Bullish-trend traders live for higher highs and higher lows. For them, the past 10 sessions in the E-mini S&P 500 futures have been a pure joy. The same can't be said for auction-based, range traders. The range trader is far more comfortable in a balancing market, as such conditions reward participants who are willing to fade both swing highs and lows. Neither strategy is necessarily better than the other. But failing to recognize when market conditions favor one strategy over the other can cost a trader dearly.
Trend trading is great, except when you fail to recognize a tiring market and ultimately overstay your welcome. Along the same lines, range trading can be phenomenally profitable as long as you're quick to recognize when a market is exiting a balanced condition and transitioning into a trending one. The key, as you can probably tell, is to remain open-minded, flexible and willing to change strategies at a moment's notice.
In dealing with the current market, we must be prepared to react and change course when the imbalanced bull trend starts shooting off warning signs. To do this, the simplest way I know of is to wait for a prior session's intraday low to be taken out.
The bottom line is this: As long as the prior session's lows remain untested and unbroken, it generally makes very little sense to pursue an aggressively bearish strategy.
As of Friday's close, the imbalanced/trending auction remains intact in the SPDR S&P 500 (SPY) and, as a result, our intraday trading strategy remains largely same. Day time frame participants are expected to maintain their bullish bias as long as demand remains strong against $195.05. Upside breaks above $195.40 are expected to be bought.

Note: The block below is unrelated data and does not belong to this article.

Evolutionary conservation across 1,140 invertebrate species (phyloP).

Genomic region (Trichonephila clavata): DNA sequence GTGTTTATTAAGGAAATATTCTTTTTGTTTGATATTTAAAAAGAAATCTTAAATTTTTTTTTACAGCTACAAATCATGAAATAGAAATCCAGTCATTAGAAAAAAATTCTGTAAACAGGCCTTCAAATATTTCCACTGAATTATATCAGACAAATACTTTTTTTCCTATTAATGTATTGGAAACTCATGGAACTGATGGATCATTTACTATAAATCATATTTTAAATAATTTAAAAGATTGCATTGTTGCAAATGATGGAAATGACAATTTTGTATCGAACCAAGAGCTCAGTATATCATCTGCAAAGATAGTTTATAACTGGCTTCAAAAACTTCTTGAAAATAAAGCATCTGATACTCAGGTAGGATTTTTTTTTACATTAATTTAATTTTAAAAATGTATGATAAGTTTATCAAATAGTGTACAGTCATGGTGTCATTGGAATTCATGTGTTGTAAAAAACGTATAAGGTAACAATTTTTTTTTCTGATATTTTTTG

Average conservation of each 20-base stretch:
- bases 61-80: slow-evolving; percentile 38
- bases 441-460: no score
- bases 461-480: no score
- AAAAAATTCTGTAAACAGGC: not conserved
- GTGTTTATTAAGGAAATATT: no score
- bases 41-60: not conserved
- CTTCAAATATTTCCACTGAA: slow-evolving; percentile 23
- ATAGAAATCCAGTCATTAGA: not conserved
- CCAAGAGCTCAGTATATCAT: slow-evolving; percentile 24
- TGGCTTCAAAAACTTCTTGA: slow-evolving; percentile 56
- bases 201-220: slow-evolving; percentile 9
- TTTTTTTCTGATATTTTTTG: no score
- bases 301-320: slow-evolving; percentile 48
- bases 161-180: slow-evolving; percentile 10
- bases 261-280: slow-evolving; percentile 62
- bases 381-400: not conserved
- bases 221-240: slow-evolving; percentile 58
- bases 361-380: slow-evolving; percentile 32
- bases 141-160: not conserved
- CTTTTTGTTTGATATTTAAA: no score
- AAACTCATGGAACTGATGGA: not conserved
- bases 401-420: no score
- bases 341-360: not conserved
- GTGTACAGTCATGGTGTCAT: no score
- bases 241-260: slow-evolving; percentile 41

A sustained break (defined as a 15-to-30-minute-bar close) beneath $195.05 wouldn't doom Friday's buyer, but it would give our bloodied bear a small window of opportunity. All trading beneath $195.05 would encourage day time frame scalpers to sell the SPY back down toward Friday's $194.78 intraday low, with additional downside continuation targeting $194.45.
1. Freeport-McMoRan (FCX) has tested our patience for more than a month now. But, because it continues to hold above its 50-day simple moving average and prior swing low, we continue to hold on to our long position. For those struggling with stop placement, I'd consider either a close beneath $32.56 (swing low from April 11) or beneath $33.50 (the close from April 23, just before the strong upside gap).
2. Baxter (BAX) is another stock that's been taking its sweet time moving in our desired direction. Because I expected this stock to behave a bit better over the past four weeks, I'm inclined to nail down a closer stop and cut bait if it fails to perform. For now, anything under $71.98 (the April 11 closing low) would likely be sufficient to kick us out of this name.